This graph compares the daytime temperature of TRAPPIST-1 b measured with Webb's Mid-Infrared Instrument (MIRI) with computer models of what the temperature would be under various conditions.


This graph compares the daytime temperature of TRAPPIST-1 b measured with Webb’s Mid-Infrared Instrument (MIRI) with computer models of what the temperature would be under various conditions. – NASA, ESA, CSA, J. OLMSTED (STSCI)

MADRID, March 27 (EUROPA PRESS) –

An international team of researchers used the James Webb Space Telescope to measure the temperature of the rocky exoplanet TRAPPIST-1 b, located 40 light years away.

The measurement is based on the planet’s thermal emission, that is, the thermal energy emitted in the form of infrared light detected by Webb’s Mid-Infrared Instrument (MIRI).

The result indicates that the dayside of the planet has a temperature of around 230 degrees Celsius (450 degrees Fahrenheit) and suggests it has no significant atmosphere.

This is the first detection of any form of light emitted by an exoplanet as small and as cold as the rocky planets in our solar system. The result marks an important step in determining whether planets orbiting small active stars like TRAPPIST-1 they can maintain the atmospheres necessary to sustain life. It also bodes well for Webb’s ability to use the MIRI instrument to characterize Earth-sized exoplanets with temperate temperatures.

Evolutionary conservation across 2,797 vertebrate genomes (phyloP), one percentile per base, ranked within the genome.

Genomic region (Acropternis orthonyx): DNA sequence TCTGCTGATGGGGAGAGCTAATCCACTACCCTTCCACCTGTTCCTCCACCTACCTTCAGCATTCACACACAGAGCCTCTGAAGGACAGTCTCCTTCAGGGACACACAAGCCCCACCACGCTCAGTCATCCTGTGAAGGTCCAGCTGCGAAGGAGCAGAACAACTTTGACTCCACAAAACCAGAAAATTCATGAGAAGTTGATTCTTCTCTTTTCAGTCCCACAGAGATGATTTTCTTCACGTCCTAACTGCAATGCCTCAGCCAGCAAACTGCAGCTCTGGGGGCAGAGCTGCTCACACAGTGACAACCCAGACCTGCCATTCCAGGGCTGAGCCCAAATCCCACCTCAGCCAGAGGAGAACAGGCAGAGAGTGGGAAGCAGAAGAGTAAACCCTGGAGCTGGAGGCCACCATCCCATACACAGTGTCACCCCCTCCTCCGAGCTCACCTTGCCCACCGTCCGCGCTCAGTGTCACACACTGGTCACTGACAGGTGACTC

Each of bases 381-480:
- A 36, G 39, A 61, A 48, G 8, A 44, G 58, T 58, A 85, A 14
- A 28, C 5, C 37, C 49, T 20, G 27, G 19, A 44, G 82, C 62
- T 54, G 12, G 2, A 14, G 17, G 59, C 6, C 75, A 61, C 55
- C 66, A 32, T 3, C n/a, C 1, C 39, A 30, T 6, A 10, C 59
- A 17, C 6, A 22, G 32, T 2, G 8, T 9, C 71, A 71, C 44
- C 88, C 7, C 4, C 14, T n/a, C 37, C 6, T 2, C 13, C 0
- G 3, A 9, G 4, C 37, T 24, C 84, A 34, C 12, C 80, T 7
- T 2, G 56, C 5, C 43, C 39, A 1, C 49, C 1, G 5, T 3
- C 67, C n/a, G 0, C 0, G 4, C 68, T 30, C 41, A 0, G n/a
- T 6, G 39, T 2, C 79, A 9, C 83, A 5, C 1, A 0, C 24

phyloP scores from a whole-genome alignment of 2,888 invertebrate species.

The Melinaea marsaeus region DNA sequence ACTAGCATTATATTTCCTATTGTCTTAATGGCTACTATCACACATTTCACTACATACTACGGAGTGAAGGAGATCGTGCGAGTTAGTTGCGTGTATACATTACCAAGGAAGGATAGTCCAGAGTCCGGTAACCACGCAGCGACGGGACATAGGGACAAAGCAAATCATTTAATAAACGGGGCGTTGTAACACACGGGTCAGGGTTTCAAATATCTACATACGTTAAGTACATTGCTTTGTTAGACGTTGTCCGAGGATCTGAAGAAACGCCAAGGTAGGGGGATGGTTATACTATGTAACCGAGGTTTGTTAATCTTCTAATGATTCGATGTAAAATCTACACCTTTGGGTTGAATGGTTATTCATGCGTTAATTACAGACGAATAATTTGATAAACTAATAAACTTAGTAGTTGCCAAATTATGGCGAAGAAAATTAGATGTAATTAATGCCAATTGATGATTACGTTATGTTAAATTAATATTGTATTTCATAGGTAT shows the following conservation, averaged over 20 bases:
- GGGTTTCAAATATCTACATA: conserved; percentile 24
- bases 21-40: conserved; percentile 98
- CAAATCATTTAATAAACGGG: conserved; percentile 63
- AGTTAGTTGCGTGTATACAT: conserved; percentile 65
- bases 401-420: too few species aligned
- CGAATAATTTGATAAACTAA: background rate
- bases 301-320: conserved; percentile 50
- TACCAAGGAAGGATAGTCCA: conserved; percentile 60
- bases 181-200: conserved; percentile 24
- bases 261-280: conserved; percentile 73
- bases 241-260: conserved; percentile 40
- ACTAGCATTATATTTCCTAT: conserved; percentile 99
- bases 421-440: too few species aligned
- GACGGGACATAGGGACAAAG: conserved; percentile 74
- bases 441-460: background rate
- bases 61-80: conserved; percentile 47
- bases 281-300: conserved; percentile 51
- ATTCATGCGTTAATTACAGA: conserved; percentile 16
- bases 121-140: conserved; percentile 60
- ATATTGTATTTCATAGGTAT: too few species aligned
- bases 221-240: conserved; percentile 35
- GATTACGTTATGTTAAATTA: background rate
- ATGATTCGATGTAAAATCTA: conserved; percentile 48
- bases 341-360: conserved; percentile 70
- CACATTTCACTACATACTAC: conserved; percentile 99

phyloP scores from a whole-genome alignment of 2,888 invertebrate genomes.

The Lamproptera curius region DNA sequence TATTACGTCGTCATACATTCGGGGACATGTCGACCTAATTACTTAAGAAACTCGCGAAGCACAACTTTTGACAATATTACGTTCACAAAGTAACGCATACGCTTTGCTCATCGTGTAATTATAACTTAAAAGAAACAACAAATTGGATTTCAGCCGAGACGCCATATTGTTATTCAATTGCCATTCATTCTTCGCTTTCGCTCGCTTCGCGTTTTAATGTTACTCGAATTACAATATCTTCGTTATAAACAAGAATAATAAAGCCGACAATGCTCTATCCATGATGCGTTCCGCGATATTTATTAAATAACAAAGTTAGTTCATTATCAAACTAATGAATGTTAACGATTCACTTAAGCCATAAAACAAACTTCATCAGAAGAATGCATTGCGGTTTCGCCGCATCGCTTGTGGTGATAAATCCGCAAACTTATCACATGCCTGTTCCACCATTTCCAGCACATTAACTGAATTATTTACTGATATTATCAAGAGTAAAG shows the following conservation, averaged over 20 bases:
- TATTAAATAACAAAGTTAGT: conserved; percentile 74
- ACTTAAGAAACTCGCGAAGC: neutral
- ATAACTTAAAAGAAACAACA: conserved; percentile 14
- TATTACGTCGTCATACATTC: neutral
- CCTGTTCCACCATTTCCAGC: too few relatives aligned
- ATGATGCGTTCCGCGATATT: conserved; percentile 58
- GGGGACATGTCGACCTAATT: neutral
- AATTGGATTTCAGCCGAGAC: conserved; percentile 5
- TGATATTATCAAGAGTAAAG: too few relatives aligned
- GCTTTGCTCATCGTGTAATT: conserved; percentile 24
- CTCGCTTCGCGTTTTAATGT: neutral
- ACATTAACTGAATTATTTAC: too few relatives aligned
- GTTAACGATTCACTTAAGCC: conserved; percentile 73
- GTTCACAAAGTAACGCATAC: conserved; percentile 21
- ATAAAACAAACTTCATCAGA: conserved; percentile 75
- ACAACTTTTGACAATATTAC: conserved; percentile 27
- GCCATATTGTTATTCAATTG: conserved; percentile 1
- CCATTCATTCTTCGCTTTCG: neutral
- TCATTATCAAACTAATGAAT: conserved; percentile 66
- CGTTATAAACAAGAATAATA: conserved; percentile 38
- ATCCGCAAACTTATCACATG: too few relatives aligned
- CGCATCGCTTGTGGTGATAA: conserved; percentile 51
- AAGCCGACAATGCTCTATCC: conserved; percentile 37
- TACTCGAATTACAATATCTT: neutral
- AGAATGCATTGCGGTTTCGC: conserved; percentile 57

“These observations take great advantage of Webb’s mid-infrared capabilities,” said it’s a statement Thomas Greene, an astrophysicist at NASA Ames Research Center and lead author of the study published in the scientific journal Nature. “No previous telescope had the sensitivity to measure such faint infrared light.”

In early 2017, astronomers reported the discovery of seven rocky planets orbiting an ultracool red dwarf (or M dwarf) star 40 light-years from Earth. What is remarkable about the planets is their similarity in size and mass to the inner rocky planets of our own solar system. Although they all orbit much closer to their stars than any of our planets orbit the Sun – they could all fit comfortably in Mercury’s orbit – they receive comparable amounts of energy from their little star.

TRAPPIST-1 b, the innermost planet, has an orbital distance of about one-hundredth of Earth and receives about four times the amount of energy that Earth receives from the Sun. Although it is not within the system’s habitable zone, observations of the planet can provide important information about its sister planets, as well as other M dwarf systems.

“There are ten times more of these stars in the Milky Way than stars like the Sun, and they are twice as likely to have rocky planets as stars like the Sun,” explained Greene. “But they are also very active: they are very bright when young and emit bursts and X-rays that can destroy the atmosphere.”

Co-author Elsa Ducrot, from the French Commission for Atomic Energy and Alternative Energies (CEA) in France, who was part of the team that carried out previous studies of the TRAPPIST-1 system, added: “It is easier to characterize terrestrial planets that move around smaller stars and colder If we want to understand habitability around M-type stars, the TRAPPIST-1 system is a great laboratory. These are the best targets we have for observing the atmospheres of rocky planets.”